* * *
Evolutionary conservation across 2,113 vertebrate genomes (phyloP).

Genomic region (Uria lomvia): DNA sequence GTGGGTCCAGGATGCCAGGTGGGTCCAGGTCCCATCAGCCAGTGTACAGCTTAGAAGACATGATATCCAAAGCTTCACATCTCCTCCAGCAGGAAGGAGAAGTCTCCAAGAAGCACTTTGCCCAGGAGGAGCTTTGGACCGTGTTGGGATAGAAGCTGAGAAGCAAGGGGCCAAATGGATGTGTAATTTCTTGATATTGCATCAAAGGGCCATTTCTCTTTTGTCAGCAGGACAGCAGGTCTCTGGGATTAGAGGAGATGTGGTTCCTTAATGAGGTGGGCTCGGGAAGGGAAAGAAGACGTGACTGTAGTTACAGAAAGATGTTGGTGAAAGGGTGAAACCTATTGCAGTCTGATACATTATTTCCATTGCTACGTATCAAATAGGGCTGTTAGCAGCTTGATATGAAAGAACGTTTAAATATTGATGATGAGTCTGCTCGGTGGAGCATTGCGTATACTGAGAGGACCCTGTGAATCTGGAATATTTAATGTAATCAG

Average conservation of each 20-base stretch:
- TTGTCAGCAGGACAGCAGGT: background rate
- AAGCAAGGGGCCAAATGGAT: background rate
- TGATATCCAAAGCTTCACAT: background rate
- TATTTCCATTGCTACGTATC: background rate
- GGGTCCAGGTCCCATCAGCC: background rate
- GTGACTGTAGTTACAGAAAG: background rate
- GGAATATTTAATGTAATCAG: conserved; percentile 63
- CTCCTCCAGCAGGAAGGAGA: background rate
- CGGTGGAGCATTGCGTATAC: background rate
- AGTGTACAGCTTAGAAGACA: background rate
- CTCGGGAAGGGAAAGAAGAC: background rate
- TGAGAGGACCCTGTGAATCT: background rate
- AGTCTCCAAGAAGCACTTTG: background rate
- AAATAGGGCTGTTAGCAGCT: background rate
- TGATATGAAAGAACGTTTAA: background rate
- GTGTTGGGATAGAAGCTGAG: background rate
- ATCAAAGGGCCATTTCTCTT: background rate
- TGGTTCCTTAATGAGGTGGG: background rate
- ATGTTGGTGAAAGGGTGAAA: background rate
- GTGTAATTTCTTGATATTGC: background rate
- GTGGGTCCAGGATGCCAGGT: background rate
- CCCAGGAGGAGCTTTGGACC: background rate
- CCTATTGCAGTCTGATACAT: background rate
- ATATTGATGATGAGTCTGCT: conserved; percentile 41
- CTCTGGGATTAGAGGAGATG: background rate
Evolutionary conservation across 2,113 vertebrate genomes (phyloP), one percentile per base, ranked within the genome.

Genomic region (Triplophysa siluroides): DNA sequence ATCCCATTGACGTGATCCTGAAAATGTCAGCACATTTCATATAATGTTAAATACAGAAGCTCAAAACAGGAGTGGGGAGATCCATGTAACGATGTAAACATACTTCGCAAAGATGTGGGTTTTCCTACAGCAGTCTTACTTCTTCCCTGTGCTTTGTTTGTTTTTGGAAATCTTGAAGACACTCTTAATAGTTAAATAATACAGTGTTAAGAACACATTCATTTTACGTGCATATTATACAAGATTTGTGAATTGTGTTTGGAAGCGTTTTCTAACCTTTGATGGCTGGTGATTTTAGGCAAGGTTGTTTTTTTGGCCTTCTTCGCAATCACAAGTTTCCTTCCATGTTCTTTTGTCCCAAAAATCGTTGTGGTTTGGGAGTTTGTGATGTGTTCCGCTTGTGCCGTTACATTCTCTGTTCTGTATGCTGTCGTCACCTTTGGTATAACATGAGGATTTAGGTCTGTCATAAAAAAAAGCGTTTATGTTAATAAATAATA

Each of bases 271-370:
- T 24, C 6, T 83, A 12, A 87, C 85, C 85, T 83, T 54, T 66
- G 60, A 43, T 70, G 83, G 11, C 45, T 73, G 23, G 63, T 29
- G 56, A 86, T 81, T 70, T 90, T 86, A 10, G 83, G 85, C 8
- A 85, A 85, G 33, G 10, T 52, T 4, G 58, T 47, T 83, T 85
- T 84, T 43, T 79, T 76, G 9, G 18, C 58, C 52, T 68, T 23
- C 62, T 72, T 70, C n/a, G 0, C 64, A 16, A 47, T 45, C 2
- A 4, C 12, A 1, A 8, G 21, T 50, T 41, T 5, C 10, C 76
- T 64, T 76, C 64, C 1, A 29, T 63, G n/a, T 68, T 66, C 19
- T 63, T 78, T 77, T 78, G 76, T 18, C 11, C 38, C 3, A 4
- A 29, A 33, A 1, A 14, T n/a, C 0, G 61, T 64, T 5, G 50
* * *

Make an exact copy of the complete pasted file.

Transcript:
Evolutionary conservation across 2,113 vertebrate genomes (phyloP).

Genomic region (Uria lomvia): DNA sequence GTGGGTCCAGGATGCCAGGTGGGTCCAGGTCCCATCAGCCAGTGTACAGCTTAGAAGACATGATATCCAAAGCTTCACATCTCCTCCAGCAGGAAGGAGAAGTCTCCAAGAAGCACTTTGCCCAGGAGGAGCTTTGGACCGTGTTGGGATAGAAGCTGAGAAGCAAGGGGCCAAATGGATGTGTAATTTCTTGATATTGCATCAAAGGGCCATTTCTCTTTTGTCAGCAGGACAGCAGGTCTCTGGGATTAGAGGAGATGTGGTTCCTTAATGAGGTGGGCTCGGGAAGGGAAAGAAGACGTGACTGTAGTTACAGAAAGATGTTGGTGAAAGGGTGAAACCTATTGCAGTCTGATACATTATTTCCATTGCTACGTATCAAATAGGGCTGTTAGCAGCTTGATATGAAAGAACGTTTAAATATTGATGATGAGTCTGCTCGGTGGAGCATTGCGTATACTGAGAGGACCCTGTGAATCTGGAATATTTAATGTAATCAG

Average conservation of each 20-base stretch:
- TTGTCAGCAGGACAGCAGGT: background rate
- AAGCAAGGGGCCAAATGGAT: background rate
- TGATATCCAAAGCTTCACAT: background rate
- TATTTCCATTGCTACGTATC: background rate
- GGGTCCAGGTCCCATCAGCC: background rate
- GTGACTGTAGTTACAGAAAG: background rate
- GGAATATTTAATGTAATCAG: conserved; percentile 63
- CTCCTCCAGCAGGAAGGAGA: background rate
- CGGTGGAGCATTGCGTATAC: background rate
- AGTGTACAGCTTAGAAGACA: background rate
- CTCGGGAAGGGAAAGAAGAC: background rate
- TGAGAGGACCCTGTGAATCT: background rate
- AGTCTCCAAGAAGCACTTTG: background rate
- AAATAGGGCTGTTAGCAGCT: background rate
- TGATATGAAAGAACGTTTAA: background rate
- GTGTTGGGATAGAAGCTGAG: background rate
- ATCAAAGGGCCATTTCTCTT: background rate
- TGGTTCCTTAATGAGGTGGG: background rate
- ATGTTGGTGAAAGGGTGAAA: background rate
- GTGTAATTTCTTGATATTGC: background rate
- GTGGGTCCAGGATGCCAGGT: background rate
- CCCAGGAGGAGCTTTGGACC: background rate
- CCTATTGCAGTCTGATACAT: background rate
- ATATTGATGATGAGTCTGCT: conserved; percentile 41
- CTCTGGGATTAGAGGAGATG: background rate
Evolutionary conservation across 2,113 vertebrate genomes (phyloP), one percentile per base, ranked within the genome.

Genomic region (Triplophysa siluroides): DNA sequence ATCCCATTGACGTGATCCTGAAAATGTCAGCACATTTCATATAATGTTAAATACAGAAGCTCAAAACAGGAGTGGGGAGATCCATGTAACGATGTAAACATACTTCGCAAAGATGTGGGTTTTCCTACAGCAGTCTTACTTCTTCCCTGTGCTTTGTTTGTTTTTGGAAATCTTGAAGACACTCTTAATAGTTAAATAATACAGTGTTAAGAACACATTCATTTTACGTGCATATTATACAAGATTTGTGAATTGTGTTTGGAAGCGTTTTCTAACCTTTGATGGCTGGTGATTTTAGGCAAGGTTGTTTTTTTGGCCTTCTTCGCAATCACAAGTTTCCTTCCATGTTCTTTTGTCCCAAAAATCGTTGTGGTTTGGGAGTTTGTGATGTGTTCCGCTTGTGCCGTTACATTCTCTGTTCTGTATGCTGTCGTCACCTTTGGTATAACATGAGGATTTAGGTCTGTCATAAAAAAAAGCGTTTATGTTAATAAATAATA

Each of bases 271-370:
- T 24, C 6, T 83, A 12, A 87, C 85, C 85, T 83, T 54, T 66
- G 60, A 43, T 70, G 83, G 11, C 45, T 73, G 23, G 63, T 29
- G 56, A 86, T 81, T 70, T 90, T 86, A 10, G 83, G 85, C 8
- A 85, A 85, G 33, G 10, T 52, T 4, G 58, T 47, T 83, T 85
- T 84, T 43, T 79, T 76, G 9, G 18, C 58, C 52, T 68, T 23
- C 62, T 72, T 70, C n/a, G 0, C 64, A 16, A 47, T 45, C 2
- A 4, C 12, A 1, A 8, G 21, T 50, T 41, T 5, C 10, C 76
- T 64, T 76, C 64, C 1, A 29, T 63, G n/a, T 68, T 66, C 19
- T 63, T 78, T 77, T 78, G 76, T 18, C 11, C 38, C 3, A 4
- A 29, A 33, A 1, A 14, T n/a, C 0, G 61, T 64, T 5, G 50